“I love this city, the hills, the harbour, the wind that blasts through it. I love the life and pulse and activity, and the warm decrepitude.”

~Patricia Grace, Cousins

Wellington was back in business the day after Cyclone Fehi had swept through the city. Lingering puddles in the streets and a dampness in the air were the only telltale signs that the night before had been a blustery one. The morning sky seemed hesitant to let go of the storm, turning an ominous gray one minute and allowing specks of blue to peek through the next.

The city’s weather was the topic of conversation everywhere we went. A California couple we met in the Botanic Garden told us their flight from Auckland had been unable to land, returning to Auckland and then making a second ­harrowing-but-successful attempt. Our server at lunch said many of her customers had been completely drenched from wind blowing the rain sideways.  And a volunteer at Old St. Paul’s Church was equally surprised by the storm’s intensity, but offered a more pragmatic view of New Zealand’s weather:

“We’re just a couple of islands floating around in the Pacific, so we’re always impacted by weather patterns.”

Situated on the southwestern tip of New Zealand’s North Island, Wellington is the country’s capital and second largest city. It’s a compact place, easily walkable, with a promenade stretching along the waterfront and streets that weave through the city center before heading into the hills above. Wellington lays claim to the title of world’s windiest city, an honor that seems very well-deserved!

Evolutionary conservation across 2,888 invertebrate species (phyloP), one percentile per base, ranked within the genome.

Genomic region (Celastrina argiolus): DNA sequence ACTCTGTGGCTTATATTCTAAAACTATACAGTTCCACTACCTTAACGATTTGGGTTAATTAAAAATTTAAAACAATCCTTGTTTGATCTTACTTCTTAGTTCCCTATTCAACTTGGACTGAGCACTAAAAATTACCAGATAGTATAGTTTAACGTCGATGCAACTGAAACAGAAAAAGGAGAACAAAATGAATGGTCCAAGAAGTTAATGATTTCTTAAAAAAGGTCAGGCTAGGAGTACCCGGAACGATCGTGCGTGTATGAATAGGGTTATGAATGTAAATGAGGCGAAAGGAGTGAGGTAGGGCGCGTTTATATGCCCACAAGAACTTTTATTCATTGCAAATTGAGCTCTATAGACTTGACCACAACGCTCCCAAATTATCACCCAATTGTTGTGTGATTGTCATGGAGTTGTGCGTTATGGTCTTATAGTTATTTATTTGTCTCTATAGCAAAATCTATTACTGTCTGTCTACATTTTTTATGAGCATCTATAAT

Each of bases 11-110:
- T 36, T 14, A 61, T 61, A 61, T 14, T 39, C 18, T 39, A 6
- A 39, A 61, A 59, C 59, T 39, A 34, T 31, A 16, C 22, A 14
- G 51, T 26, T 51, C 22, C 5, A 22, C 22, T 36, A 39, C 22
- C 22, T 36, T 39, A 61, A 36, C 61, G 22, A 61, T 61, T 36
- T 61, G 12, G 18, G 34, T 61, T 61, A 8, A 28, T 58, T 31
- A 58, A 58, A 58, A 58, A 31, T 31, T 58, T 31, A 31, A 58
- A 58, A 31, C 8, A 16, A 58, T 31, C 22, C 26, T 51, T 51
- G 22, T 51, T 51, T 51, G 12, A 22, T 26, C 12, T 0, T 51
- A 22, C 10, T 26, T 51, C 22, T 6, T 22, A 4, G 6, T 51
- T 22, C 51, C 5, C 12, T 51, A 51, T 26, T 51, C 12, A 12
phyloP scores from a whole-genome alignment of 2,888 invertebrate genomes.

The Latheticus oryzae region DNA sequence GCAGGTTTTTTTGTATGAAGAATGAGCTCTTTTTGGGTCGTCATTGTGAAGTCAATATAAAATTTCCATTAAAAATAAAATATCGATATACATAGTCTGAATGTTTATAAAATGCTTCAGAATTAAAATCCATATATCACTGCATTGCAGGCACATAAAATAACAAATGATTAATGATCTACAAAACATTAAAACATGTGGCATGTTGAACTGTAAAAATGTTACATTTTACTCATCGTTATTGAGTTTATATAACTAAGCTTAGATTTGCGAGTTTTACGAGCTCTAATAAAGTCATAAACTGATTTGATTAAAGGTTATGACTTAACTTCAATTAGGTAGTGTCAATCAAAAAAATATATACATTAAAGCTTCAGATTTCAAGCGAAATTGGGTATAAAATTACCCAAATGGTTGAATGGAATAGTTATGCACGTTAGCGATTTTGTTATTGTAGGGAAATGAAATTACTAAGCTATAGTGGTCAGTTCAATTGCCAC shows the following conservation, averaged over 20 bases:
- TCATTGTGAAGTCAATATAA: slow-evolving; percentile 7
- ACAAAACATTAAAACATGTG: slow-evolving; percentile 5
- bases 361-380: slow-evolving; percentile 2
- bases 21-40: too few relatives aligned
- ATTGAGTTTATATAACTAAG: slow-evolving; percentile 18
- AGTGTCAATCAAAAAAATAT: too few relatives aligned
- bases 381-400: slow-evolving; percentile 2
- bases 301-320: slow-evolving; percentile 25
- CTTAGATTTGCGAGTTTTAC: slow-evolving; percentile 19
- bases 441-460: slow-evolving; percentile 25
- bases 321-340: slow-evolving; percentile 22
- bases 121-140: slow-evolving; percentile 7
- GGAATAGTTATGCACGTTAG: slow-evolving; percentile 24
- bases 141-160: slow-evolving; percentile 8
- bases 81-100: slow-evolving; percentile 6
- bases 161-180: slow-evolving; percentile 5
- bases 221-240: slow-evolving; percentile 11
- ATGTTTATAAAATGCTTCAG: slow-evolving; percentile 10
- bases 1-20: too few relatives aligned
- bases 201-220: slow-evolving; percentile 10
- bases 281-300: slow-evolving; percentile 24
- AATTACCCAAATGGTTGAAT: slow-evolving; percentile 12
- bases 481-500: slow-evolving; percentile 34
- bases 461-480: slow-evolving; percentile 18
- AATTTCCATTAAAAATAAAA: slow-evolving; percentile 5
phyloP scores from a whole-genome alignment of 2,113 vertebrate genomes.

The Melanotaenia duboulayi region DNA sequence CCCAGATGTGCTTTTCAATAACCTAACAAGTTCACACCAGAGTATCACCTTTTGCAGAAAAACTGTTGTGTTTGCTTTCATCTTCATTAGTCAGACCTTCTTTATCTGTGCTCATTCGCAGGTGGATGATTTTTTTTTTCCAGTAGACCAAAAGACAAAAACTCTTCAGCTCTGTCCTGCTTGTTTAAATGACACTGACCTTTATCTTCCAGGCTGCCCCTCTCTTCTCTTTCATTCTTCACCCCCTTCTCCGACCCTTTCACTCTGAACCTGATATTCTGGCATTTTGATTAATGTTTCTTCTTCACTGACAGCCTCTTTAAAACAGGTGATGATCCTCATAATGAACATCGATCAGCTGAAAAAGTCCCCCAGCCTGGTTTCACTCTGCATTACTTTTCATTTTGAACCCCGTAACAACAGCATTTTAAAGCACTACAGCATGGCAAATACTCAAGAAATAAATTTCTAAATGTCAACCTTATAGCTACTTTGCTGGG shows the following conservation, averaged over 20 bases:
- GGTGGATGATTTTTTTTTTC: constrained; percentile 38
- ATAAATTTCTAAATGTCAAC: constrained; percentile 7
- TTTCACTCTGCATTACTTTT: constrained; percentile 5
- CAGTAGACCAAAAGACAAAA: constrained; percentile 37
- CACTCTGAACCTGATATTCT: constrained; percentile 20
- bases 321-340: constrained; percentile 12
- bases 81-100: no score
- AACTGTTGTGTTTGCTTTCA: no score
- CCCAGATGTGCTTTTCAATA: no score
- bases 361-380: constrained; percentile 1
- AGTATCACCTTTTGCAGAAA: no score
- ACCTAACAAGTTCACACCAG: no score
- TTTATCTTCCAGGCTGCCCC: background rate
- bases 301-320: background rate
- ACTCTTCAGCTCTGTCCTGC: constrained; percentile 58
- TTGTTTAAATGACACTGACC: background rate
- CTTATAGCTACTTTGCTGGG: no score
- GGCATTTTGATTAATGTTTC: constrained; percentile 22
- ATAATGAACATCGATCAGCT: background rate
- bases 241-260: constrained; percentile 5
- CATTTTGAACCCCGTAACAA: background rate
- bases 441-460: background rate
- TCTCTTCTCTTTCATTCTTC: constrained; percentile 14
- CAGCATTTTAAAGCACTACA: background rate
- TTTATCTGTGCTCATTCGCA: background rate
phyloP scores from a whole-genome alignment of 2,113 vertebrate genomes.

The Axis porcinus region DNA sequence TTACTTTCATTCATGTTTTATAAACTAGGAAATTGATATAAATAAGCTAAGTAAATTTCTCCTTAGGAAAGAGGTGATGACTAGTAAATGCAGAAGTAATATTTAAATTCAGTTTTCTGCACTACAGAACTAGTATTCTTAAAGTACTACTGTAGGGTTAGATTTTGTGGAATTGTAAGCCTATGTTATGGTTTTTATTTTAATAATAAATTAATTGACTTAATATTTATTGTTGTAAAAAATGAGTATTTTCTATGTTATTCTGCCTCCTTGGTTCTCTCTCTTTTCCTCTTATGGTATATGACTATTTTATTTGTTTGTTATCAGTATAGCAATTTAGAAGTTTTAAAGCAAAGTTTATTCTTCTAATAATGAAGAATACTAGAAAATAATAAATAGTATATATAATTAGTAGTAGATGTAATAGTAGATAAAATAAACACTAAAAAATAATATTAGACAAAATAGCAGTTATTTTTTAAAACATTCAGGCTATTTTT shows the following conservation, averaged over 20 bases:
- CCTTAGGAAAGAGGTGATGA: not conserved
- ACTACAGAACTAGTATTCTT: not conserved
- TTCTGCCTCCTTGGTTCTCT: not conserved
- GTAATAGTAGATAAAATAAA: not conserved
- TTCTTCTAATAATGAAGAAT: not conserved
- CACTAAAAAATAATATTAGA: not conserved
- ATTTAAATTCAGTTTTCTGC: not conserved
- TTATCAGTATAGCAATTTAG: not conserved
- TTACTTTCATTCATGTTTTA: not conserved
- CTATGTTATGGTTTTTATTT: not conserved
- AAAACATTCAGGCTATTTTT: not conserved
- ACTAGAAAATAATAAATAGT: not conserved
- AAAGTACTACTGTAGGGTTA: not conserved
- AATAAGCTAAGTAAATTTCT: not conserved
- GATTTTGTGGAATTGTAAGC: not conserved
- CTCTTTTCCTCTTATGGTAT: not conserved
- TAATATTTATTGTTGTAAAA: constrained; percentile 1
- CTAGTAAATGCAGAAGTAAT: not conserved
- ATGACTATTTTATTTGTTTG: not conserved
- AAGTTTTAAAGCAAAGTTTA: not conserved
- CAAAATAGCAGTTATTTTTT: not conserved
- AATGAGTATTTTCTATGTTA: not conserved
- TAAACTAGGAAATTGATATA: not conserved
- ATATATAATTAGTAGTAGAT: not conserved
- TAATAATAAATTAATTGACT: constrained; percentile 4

Wellington Cable Car

Herb and I began our day with a ride on the Wellington Cable Car from Lambton Quay, the main downtown street, to Kelburn, a suburban hillside area overlooking the city. It’s a fun and quick journey through a tunnel of lights and alongside hills with terraced houses. At the top, we stopped at the Cable Car Museum, which depicts the city’s cable car story from its 1902 origins, before starting our walk back down to the city through the Wellington Botanic Garden.

I loved this sign that points the way to the Cable Car station!
Getting ready to board.
The light show inside the tunnel.
Looking out over Wellington from the Kelburn hillside.

Wellington Botanic Garden

The Wellington Botanic Garden spreads out over more than 61 acres from its entrance at the top of the Cable Car to Bowen Street in the city center. Gently sloping pathways wind their way through native forests, themed gardens and charming wooded nooks. Floral tiles embedded in stone mark the route among the thick foliage and divergent paths, but with the pristine setting and so much surrounding beauty, it’s a place where getting lost doesn’t really matter.

Wellington Botanic Garden Cable Car Entrance.
Floral tiles mark the route.
The Carter Observatory, National Observatory of New Zealand.
One lovely view…
…after another.
Wellington Botanic Garden Fairy Gardens - the modern postcard
The Fairy Gardens feature tiny windows painted on trees, stools disguised as mushrooms and miniature houses hidden among  plants and flowers.
The duck pond and gazebo.
Almost at the Botanic Garden exit.
The Lady Norwood Rose Garden sits near the bottom of the hill and features a café that overlooks the gardens.

Just before reaching the final walkway into the city center, we were surprised to happen upon Bolton Street Cemetery, dating from 1840 to 1892. A path through the cemetery leads to a bridge over Motorway SH1 and more old headstones, which are neatly tucked on a small patch of land behind a modern office building. It’s an unusual juxtaposition, and I later learned that Bolton Street Cemetery is Wellington’s original burial ground and has an active group of volunteers aimed at developing the area as “an historic cemetery-park.”

Bolton Street Cemetery entrance at the end of the Botanic Gardens.
Path through Bolton Street Cemetery leading to the SH1 overpass.
The 1800s meets the 2000s.

The Beehive